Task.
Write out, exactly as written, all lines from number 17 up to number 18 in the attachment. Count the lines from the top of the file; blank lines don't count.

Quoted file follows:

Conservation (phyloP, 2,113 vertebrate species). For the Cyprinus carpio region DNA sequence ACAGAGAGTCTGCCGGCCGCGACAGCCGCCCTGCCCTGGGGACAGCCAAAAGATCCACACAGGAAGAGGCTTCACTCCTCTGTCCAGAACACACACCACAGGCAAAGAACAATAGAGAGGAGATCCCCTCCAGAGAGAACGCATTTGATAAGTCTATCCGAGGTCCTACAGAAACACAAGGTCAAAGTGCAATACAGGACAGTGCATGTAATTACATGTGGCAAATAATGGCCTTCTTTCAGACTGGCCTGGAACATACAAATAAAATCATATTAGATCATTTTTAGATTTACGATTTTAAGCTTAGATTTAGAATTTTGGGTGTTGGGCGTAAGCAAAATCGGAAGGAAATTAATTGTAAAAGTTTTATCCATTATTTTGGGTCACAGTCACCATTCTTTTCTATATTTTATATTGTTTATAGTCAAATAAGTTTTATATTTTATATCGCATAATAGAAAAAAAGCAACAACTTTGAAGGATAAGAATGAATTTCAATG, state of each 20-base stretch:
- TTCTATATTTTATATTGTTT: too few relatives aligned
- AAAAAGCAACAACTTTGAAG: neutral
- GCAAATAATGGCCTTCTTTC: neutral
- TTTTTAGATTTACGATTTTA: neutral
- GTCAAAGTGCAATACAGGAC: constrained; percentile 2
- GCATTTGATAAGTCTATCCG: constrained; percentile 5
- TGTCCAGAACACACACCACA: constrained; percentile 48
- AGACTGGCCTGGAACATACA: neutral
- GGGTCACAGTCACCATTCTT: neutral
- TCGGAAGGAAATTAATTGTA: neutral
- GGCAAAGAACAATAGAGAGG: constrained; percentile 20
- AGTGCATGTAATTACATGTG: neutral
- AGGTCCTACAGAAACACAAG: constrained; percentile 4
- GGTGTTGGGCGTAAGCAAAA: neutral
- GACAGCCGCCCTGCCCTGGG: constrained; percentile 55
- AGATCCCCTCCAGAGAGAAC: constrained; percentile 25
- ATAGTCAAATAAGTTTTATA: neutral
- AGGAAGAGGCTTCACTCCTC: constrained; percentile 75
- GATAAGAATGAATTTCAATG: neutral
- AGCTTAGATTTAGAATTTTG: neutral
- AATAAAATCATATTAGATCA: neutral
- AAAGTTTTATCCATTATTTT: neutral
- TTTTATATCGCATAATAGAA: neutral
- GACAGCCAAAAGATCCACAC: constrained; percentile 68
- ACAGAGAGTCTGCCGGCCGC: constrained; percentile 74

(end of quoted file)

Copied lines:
- AGATCCCCTCCAGAGAGAAC: constrained; percentile 25
- ATAGTCAAATAAGTTTTATA: neutral